Yesterday Toye asked me why I seem like I ‘gave up on the world’ and I told him I didn’t, because I haven’t. It’s not that simple. I tried as best I could, but my explanations only seemed to answer how I came to be this way, but not why.
Everything ends, everyone leaves, your love will never be enough, you will never learn enough.
I learnt that in 2012, after Paternak (who I thought was the love of my life but turned out just to be a great love) and I ended things amicably. I knew the end was coming, had time to process my feelings, through blog posts and narratives that asked the questions I thought needed answering. And though I had made observations and come to my conclusions, we still needed to have the ‘talk’. Two hours of unvarnished words, the closest I think we ever came to true honesty. I think I was able to accept the end because I knew I had nothing left to give, I had nothing left to say. Our worlds were changing drastically, but having that talk provided context and gave motive, a manifesto by which I could gauge us.
Even so. I still despaired, for want of a better word. Even while I committed to the love of my life, who is still the love of my life until someone takes that pedestal. I despaired quietly, even as I threw myself into proving to that I was there, upended my life to provide stability for Nos. I turned myself into scaffolding, into a skeleton, a spine.
It still wasn’t enough.
Nothing ever is.
When things ended with the love of my life, it was in front of an audience. At least Paternak and I had had the illusion of privacy. With Nos, we whispered furiously at each other in a mutual friend’s kitchen as she washed dishes, circling the room as casualness of predators so she wouldn’t notice we were uncoupling.
“When I said I wanted a break, I didn’t mean it.” Nos said, “I just wanted… I didn’t want you to feel like I was forcing you to stay with me.”
“But I’ve already given you the break.” I said back.
“I don’t want it anymore.”
“That’s not how life works.”
We sat at the table after, avoiding eye contact as we ate, uncoupled but still committed to the illusion of friendship.
Is it Masochism to stay friends with someone you love? To deny yourself the volatility, those surging emotions and settle instead for a paltry friendship, clasped hands when you could get a hug. Nos slept in my bed for a month, wrapped in my arms, my ‘friend’. Sex was a suggestion away, a tilted hip, my breath wet against Nos’s naked shoulder. But the closest we came was kissing, my hips straddled like a horse broken, long and wet, lower lip then upper then tongue, my lessons well learnt. It was enough of the past to make me pause, just enough.
I was the villain in that story, but I didn’t fight it, though I desperately wanted to. It was easier that way.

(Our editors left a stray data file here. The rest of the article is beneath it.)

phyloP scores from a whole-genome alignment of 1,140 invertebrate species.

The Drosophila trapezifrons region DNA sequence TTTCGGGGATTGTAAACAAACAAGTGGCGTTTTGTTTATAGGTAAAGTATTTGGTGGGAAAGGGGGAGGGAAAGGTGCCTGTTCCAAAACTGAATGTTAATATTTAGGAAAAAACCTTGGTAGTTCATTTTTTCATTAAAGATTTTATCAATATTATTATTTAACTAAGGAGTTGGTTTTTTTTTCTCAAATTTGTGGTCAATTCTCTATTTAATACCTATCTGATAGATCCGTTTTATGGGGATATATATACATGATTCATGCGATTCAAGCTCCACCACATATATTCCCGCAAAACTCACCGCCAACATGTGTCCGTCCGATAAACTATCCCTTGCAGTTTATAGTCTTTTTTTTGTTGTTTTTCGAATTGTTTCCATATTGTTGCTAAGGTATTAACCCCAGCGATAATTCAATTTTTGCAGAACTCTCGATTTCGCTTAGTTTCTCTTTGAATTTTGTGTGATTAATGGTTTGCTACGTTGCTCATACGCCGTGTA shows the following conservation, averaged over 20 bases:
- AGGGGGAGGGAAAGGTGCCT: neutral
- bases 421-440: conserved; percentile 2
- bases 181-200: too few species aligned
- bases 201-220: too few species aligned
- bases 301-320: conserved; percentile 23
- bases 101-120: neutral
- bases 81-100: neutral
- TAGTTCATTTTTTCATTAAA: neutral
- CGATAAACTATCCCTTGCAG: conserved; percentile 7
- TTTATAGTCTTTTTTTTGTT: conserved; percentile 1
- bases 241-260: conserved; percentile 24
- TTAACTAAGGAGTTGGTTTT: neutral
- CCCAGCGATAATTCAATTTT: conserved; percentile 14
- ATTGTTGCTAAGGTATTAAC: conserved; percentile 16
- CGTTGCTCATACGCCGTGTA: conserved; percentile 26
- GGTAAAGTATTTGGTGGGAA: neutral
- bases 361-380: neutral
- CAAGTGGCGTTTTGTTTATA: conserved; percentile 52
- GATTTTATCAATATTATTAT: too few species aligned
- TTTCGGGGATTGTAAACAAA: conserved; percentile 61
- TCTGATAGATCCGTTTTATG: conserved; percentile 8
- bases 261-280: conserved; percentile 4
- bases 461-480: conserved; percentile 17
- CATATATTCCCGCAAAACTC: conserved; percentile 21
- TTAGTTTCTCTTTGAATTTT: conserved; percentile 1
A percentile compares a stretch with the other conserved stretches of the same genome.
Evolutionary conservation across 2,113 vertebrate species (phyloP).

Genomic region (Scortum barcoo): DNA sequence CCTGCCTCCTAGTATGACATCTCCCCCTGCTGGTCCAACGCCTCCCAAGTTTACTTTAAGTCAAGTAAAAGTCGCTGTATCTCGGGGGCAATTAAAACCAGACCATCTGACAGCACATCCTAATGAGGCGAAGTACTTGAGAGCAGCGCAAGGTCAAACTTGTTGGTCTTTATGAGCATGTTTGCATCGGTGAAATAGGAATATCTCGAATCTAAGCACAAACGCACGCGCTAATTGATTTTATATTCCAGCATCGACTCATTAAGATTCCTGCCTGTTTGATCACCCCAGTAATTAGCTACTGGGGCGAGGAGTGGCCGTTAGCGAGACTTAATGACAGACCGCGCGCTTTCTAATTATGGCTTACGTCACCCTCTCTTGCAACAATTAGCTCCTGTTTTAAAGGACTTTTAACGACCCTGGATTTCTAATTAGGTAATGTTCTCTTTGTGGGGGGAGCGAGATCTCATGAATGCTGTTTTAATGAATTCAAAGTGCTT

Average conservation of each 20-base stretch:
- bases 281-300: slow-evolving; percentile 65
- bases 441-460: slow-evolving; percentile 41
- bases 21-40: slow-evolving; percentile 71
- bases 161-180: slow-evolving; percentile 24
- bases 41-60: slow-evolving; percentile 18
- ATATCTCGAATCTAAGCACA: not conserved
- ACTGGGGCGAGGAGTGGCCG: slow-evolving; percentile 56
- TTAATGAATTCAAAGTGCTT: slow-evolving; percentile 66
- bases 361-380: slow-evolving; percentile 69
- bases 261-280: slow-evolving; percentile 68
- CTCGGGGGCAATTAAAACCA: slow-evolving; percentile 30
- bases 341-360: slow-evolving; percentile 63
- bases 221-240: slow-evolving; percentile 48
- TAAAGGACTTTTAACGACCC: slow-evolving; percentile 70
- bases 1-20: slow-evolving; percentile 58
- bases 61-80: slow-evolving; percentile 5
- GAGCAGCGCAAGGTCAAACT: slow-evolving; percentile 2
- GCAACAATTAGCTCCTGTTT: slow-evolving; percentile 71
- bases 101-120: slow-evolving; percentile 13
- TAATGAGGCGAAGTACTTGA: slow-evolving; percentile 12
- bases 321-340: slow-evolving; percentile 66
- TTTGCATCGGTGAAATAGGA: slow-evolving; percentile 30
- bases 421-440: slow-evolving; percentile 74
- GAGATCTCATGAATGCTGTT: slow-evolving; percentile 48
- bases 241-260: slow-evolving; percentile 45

Because you see, I was learning that consequences of our actions often never line up with our intentions. You are always the hero of your own story, the swashbuckling prince who saves the maiden and vanquishes the dragon. Your intentions are often noble, if misguided. But to save the princess, you must leave a trail of blood, faceless men who only have seconds of interaction with you before they taste your sword. Their full, rich lives are done away with so they can become a mere footnote in yours. To the supporting cast of their lives, you are a madman, a serial killer, a marauder. To them, you are the very thing you seek to vanquish.
This is why the villain gives the grand speech, the one we gripe about and consider unnecessary, the one that gets him killed. We already know the story of our hero, so he can afford to sit quietly and wait for a moment to strike. The person who has to become the villain so our hero can have a dragon to slay doesn’t get that benefit of the doubt so every chance he gets, he tries to tell you who he really is. It never works, but there is the rare chance that hearing his noble intentions will allow you absolve him of the consequences of his actions, much like you are already absolved of yours. So he tries. He gives the ‘talk’.
Sometimes you’re the hero, and sometimes you’re the dragon.
Edwin writes to explore concepts that he seeks to understand but cannot directly experience because of gender and genetics. He used to run the experimental fiction column ‘The Alchemist’s Corner’ and created the YA series Seams at The Naked Convos and serves as a fiction editor at Stories NG. He has written for Thelonelycrowd, Sable Lit Mag, Omenana and the Kalahari Review and was longlisted for the Short Story Day Africa Prize. He is obsessed with children, cats and Paternak, exactly in that order.